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Updated 11:29 AM EDT, Tue, Jun 16, 2020

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250 Detention Children Receive Adult Dose Of Hepatitis A Vaccine

250 detention children

(Photo : Getty Images/ John Moore) According to U.S Immigration and Customs Enforcement officials, 250 immigrant children at Texas detention facility were given an adult dose of hepatitis A vaccine while they were being held by their mothers.

According to the U.S. Immigration and Customs Enforcement (ICE) officials, 250 immigrant children at Texas detention facility were given an adult dose of hepatitis A vaccine while they were being held by their mothers.

ICE officials added that the vaccines being administered to children have no adverse effects since most if not all of them have not been hospitalized. 

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ICE spokesman Richard Rocha said that the health care professionals will monitor the children for any side effects in the next five days, though they are not expecting any adverse reactions, Fox News reports.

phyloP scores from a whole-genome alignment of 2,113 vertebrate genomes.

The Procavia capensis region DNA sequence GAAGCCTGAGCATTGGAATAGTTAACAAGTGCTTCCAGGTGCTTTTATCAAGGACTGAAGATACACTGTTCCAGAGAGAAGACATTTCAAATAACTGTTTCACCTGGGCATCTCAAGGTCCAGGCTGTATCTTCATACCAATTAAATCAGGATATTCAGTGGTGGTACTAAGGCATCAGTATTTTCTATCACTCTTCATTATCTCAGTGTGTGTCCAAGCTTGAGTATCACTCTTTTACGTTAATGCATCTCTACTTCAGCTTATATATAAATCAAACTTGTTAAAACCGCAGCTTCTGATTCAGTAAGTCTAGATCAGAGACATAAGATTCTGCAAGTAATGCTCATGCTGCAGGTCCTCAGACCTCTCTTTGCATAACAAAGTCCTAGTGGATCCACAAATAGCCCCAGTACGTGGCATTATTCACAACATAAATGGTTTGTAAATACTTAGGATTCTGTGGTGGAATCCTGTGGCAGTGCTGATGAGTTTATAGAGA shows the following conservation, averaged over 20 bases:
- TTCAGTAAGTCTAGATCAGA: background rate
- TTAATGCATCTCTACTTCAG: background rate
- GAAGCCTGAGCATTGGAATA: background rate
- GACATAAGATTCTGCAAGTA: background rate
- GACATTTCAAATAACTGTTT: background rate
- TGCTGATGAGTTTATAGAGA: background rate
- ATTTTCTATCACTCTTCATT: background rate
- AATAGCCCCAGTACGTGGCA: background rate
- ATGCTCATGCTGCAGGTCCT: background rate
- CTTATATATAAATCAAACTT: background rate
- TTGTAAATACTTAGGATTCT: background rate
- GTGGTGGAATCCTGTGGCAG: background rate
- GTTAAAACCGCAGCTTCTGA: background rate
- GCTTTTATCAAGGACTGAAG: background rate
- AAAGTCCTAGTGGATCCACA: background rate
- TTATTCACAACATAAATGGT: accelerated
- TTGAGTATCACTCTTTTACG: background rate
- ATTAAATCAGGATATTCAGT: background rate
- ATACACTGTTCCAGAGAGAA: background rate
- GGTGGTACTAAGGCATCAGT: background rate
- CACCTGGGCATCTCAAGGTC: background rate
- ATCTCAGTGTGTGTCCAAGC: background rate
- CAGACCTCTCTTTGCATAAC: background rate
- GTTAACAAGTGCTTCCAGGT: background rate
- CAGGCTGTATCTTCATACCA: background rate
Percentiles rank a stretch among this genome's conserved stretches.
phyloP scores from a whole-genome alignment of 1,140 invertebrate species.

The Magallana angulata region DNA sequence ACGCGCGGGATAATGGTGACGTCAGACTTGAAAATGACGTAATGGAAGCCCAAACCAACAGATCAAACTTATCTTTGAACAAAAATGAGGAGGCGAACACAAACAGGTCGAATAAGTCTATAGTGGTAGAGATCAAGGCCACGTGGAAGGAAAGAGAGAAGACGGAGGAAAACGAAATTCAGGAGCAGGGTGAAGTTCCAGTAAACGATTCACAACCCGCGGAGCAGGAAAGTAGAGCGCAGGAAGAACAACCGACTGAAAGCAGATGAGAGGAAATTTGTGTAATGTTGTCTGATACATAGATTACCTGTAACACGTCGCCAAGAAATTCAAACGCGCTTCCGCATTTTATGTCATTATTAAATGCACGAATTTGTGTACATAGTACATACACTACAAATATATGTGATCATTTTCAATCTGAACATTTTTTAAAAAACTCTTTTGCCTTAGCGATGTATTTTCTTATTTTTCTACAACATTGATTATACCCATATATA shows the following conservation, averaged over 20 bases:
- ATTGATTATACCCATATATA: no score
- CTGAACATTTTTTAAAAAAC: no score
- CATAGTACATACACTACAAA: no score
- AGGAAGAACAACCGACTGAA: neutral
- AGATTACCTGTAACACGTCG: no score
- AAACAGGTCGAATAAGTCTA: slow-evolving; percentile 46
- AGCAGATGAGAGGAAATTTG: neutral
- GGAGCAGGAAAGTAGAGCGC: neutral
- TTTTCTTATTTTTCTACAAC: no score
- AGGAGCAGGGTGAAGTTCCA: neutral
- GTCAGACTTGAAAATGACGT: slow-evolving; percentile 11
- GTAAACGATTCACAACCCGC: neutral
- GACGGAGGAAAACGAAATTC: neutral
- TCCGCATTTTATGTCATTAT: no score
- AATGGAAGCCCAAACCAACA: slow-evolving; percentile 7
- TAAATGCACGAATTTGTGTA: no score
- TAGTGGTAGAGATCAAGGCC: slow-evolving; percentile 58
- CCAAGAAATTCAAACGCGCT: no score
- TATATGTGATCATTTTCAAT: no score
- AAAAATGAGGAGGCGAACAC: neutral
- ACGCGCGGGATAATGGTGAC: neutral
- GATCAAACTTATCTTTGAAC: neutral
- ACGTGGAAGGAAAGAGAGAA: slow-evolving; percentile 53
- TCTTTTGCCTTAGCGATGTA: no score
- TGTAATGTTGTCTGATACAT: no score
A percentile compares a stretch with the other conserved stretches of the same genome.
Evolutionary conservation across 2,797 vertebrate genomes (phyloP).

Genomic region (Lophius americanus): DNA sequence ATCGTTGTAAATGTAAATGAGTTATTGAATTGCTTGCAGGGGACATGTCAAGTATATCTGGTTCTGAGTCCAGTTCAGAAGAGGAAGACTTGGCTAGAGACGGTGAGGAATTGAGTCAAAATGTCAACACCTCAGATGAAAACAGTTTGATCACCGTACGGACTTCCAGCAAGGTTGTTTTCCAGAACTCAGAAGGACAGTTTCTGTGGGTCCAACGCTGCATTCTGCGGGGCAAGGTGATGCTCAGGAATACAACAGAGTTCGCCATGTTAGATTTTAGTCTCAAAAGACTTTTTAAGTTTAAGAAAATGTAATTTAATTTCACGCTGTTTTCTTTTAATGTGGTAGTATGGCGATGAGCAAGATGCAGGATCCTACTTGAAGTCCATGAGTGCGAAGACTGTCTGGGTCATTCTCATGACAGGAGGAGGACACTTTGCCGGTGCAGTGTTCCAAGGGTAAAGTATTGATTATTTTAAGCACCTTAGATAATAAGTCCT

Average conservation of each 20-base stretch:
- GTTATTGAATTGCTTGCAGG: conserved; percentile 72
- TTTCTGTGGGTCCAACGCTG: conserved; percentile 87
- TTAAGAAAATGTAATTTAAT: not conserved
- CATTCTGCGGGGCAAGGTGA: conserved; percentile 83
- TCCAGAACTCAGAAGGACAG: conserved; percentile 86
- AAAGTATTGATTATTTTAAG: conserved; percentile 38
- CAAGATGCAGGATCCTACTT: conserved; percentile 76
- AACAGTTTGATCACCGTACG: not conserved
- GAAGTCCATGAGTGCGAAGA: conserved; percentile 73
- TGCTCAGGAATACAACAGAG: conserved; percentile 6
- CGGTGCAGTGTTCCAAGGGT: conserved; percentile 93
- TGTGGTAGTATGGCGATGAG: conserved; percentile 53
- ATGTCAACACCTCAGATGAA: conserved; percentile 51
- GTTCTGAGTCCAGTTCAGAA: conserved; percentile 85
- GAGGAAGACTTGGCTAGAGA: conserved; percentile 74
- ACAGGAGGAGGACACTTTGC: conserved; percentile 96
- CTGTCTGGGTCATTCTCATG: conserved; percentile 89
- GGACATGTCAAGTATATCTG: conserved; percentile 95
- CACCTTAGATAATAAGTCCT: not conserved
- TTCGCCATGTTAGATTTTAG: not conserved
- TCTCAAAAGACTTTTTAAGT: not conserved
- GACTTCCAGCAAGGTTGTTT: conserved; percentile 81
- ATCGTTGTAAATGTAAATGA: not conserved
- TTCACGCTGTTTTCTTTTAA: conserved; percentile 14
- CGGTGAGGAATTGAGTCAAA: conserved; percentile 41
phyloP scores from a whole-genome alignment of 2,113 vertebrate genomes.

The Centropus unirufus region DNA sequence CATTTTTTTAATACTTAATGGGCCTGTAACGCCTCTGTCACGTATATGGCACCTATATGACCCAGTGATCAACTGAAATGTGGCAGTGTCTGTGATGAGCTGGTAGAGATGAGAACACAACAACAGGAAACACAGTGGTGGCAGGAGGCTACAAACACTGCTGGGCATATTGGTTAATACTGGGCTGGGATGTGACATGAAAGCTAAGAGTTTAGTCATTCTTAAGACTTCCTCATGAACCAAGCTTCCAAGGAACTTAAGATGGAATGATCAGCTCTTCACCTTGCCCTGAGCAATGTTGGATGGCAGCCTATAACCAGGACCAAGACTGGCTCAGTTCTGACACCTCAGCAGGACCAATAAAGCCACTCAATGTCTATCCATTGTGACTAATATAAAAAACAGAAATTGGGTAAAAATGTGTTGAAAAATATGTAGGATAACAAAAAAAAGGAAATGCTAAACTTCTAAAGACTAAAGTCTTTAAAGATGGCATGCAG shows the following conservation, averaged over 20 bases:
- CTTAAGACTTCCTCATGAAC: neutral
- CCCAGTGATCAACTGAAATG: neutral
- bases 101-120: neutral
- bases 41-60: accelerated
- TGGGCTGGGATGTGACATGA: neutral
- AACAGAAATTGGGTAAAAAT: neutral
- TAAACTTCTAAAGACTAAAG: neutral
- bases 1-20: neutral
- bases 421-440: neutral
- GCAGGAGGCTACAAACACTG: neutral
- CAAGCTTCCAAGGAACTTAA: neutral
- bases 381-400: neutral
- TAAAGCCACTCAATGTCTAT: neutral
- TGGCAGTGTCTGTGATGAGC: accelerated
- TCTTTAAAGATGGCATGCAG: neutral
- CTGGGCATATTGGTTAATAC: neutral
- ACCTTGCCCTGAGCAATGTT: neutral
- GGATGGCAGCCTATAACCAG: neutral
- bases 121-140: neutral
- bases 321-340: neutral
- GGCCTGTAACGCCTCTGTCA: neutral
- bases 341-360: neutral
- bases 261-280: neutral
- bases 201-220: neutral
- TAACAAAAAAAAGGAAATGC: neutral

Rocha added, "Parents at the facility were advised and counseled by medical professional about potential side effects with services made available in multiple languages."

What made them worry is that the children most likely received double dosage of vaccines than what pediatric patients should have. Because of this, health care professionals might prolong the time they allot in monitoring the children to see if there are any complications that will occur in the future.

The controversial incident that happened at the South Texas Detention facility in Dilley is now being investigated by the ICE and the Department of Homeland Security's Office of Health Affairs while figuring out how to control such mistakes in the future, Bench Mark Reporter has learned.

The facility in Dilley is one of the three detention centers that hold immigrant mothers and kids who managed to enter the country illegally. The Democratic members of Congress and immigrant rights activists have since called out to Homeland Security to have the centers shut down, claiming that the centers provide substandard service and that they are not at all condusive for children, according to Los Angeles Times.

Hepatitis A is a liver infection cause by the Hepatitis A virus or HAV. This infection is usually transmitted by fecal-oral route, and it's either through person to person contact or ingesting even a tiny amount of contaminated food or water.

Hepatitis A is highly contagious, and it can spread if one is not being careful with the food or water he or she takes. This may infect liver cells and may cause inflammation; the inflammation can then impair proper liver function, according to Mayo Clinic.

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